The refreshed body design handles very well. The grip feels much better than the original. It’s very comfortable in my mid sized hands. This is personal taste but I love it, but some might not, depending on hand size. You have to check it out in person to know for sure. The a7II’s weight of 556g has increased over the a7 which was 416g and there’s defiantly a noticeable difference. It’s still almost half the weight of the Nikon D750 (840g with battery).

There are a TON of customizable buttons on the A7II. There are 20 separate control buttons and many are customizable through the menu. The C1-C3 custom function buttons can be assigned to up to 56 different function assignments. Personally I set my C1 to ISO and C2 to shooting mode. So I can change modes from single to continuous autofocus on the fly. Some people like back button focus and the AF/MF bottom is perfectly placed for that. I’ve tested it and it works well, but personally I like to focus normally with the shutter button. It’s too annoying to hand my camera off to my wife and she doesn’t know whats going on and why the camera isn’t focusing.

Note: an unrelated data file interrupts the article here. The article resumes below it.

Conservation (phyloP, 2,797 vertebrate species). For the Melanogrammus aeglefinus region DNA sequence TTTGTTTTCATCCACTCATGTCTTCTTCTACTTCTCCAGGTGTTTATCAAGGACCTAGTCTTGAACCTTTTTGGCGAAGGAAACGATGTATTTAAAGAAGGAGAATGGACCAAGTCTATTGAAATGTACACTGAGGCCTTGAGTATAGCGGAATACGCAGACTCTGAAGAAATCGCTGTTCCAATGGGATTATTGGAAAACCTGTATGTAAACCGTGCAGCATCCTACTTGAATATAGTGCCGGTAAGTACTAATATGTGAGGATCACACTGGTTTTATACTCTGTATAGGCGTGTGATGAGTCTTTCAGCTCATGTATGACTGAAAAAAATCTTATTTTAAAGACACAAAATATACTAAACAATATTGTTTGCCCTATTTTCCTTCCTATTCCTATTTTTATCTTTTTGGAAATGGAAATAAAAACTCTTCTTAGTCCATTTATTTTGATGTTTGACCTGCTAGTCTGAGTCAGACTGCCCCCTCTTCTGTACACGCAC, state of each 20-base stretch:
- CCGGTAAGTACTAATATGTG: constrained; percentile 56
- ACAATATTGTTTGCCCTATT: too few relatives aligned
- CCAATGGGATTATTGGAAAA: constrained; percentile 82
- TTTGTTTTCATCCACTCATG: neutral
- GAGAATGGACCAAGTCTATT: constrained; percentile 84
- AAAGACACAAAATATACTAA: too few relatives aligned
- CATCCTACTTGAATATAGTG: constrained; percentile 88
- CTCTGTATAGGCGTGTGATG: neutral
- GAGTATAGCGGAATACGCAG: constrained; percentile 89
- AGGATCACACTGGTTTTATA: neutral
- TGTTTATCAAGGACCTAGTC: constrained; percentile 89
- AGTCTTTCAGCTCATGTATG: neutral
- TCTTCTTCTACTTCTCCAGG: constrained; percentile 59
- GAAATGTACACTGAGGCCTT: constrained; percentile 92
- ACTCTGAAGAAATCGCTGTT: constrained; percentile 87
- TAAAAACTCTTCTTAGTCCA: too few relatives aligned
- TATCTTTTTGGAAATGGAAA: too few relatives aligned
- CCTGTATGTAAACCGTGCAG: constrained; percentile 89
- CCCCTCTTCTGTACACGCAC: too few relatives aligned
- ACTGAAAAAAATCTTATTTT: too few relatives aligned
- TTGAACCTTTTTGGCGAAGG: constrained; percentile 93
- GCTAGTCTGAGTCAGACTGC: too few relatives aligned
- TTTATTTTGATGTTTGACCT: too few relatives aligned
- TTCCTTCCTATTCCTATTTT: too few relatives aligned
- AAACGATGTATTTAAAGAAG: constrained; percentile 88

The menu system is the same as all the new Sony alpha cameras from the a6000 to the a7r. It’s really not bad at all and a huge leap forward from the days of the NEX lineup that had terrible menus.

The Wi/fi and NFC work well. It’s pretty limited out of the box but if you download the free app you can remotely control a lot of features and it’s well implemented… The app store is a nice feature to have out of the box. Some apps are pretty gimmicky but there are also some useful ones such as the timelapse. There is even a Facebook app that allows you to post directly from you camera. Neato !

The shutter button placement of the a7II is much better than the a7. It now feels more like a DSLR when shooting and offers a more natural hand position. I loved all the controls and customizations you can do and it makes for a great shooting experience.